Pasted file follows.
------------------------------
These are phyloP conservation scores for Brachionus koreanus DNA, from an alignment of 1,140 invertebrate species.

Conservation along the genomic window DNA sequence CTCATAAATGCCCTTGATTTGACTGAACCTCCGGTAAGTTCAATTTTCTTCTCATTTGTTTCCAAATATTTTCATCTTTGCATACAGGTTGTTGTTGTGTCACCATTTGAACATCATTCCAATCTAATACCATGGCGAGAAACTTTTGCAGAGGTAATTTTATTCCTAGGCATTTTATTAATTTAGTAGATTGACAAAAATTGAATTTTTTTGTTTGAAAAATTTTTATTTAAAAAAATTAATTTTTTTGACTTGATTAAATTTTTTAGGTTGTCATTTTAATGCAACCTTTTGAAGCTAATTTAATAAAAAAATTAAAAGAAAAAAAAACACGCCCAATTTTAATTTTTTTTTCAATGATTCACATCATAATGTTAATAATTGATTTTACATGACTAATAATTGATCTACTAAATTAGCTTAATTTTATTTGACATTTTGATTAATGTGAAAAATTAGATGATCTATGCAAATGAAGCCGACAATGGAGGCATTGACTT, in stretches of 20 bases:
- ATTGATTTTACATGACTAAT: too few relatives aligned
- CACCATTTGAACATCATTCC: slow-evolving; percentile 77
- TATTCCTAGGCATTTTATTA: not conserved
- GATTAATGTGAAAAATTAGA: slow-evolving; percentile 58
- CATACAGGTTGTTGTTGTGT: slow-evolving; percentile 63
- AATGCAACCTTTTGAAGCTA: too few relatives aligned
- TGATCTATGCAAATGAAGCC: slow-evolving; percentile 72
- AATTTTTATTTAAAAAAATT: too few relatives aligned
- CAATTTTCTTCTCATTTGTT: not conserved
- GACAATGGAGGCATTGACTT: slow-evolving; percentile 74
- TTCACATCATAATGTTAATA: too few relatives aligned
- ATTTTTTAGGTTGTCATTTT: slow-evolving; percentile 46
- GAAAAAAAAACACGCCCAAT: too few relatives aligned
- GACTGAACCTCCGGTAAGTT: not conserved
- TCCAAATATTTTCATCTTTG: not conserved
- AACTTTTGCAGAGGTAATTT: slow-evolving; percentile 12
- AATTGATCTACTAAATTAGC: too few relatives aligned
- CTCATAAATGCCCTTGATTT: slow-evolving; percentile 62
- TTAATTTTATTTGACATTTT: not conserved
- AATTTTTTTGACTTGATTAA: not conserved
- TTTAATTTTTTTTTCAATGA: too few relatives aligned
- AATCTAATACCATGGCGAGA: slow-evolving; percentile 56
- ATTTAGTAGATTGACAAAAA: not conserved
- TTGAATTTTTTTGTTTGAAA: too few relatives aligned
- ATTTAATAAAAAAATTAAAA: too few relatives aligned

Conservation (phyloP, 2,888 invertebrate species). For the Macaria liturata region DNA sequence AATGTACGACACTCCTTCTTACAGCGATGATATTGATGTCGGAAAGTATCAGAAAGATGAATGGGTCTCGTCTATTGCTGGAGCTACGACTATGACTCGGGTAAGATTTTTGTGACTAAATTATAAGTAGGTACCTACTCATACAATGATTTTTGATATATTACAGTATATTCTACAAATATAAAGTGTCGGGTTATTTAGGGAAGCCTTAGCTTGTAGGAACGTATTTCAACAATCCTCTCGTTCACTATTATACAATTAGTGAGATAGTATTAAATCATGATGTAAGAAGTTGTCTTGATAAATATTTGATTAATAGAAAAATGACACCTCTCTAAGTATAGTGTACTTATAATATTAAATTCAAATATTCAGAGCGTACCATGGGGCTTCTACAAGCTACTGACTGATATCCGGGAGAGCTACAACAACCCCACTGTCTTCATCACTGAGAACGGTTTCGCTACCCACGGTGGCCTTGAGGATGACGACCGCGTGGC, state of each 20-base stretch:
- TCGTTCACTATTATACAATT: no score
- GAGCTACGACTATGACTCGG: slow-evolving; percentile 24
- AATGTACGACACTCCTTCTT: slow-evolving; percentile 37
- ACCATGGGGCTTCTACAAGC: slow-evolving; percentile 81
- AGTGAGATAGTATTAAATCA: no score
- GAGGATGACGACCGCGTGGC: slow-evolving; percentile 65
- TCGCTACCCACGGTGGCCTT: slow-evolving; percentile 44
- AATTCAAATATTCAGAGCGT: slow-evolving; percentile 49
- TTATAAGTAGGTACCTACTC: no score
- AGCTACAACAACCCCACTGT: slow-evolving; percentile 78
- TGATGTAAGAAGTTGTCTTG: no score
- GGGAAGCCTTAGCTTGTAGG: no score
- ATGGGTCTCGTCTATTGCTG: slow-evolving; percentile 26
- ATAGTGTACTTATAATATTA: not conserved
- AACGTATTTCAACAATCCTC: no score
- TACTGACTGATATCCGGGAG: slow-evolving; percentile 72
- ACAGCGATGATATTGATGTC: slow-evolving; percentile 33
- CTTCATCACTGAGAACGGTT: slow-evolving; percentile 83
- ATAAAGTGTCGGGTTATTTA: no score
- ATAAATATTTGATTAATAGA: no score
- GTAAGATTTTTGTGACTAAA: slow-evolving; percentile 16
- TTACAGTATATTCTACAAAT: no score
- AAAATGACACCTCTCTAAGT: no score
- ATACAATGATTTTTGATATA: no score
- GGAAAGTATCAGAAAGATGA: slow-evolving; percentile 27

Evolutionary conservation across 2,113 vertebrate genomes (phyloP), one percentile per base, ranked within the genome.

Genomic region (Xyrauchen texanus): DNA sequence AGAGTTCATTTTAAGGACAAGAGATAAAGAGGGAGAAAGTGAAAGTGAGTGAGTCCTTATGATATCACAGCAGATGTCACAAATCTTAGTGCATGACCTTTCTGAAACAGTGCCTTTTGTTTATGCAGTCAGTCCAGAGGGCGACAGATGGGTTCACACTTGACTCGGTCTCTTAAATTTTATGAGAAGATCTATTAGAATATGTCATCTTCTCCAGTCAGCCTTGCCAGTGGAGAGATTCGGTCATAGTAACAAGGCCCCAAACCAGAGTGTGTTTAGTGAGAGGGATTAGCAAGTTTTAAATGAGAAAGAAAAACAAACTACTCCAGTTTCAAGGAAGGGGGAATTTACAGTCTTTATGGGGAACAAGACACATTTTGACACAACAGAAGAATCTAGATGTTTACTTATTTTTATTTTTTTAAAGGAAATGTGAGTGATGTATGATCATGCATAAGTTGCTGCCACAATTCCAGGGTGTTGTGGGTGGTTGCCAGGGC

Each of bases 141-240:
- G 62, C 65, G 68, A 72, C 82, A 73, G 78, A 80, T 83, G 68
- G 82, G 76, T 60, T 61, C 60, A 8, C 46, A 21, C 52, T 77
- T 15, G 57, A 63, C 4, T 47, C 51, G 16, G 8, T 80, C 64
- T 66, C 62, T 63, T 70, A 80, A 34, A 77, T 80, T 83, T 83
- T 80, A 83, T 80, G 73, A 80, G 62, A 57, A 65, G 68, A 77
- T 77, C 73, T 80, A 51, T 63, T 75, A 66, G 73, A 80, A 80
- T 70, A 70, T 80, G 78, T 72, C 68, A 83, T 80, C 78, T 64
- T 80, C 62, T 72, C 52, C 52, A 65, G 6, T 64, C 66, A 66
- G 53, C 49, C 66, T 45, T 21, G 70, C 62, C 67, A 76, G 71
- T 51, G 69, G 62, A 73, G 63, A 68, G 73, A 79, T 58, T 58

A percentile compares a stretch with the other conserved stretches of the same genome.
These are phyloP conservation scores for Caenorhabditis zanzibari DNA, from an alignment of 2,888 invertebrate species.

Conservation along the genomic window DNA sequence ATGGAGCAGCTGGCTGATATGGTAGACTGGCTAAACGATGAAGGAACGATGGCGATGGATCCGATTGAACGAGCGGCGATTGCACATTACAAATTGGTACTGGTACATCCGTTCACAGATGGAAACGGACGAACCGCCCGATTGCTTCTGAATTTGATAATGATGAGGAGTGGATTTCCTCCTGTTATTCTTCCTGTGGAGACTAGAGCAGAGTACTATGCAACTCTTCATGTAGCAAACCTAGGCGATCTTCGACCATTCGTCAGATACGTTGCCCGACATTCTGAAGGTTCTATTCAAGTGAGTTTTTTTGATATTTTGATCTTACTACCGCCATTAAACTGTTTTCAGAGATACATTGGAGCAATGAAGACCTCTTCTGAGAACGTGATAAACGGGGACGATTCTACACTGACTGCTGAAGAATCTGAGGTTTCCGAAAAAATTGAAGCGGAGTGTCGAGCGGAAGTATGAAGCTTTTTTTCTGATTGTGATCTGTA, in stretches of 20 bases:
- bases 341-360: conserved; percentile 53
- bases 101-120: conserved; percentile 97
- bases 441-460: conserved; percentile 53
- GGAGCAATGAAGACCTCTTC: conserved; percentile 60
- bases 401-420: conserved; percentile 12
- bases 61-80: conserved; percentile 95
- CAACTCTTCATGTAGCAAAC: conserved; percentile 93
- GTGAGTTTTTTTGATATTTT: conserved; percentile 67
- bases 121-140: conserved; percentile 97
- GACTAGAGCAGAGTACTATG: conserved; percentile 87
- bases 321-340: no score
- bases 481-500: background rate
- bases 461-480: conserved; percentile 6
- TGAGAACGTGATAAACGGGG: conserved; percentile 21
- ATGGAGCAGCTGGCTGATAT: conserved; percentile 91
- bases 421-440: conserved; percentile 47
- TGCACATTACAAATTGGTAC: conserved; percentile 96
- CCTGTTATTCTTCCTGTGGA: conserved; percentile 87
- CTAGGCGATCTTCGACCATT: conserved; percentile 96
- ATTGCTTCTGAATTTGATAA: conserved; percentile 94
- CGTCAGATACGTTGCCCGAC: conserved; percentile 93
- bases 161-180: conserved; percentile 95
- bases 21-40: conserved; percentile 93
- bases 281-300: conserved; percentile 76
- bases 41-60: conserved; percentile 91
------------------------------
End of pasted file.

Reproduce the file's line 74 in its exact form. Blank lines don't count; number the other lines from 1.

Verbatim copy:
- bases 401-420: conserved; percentile 12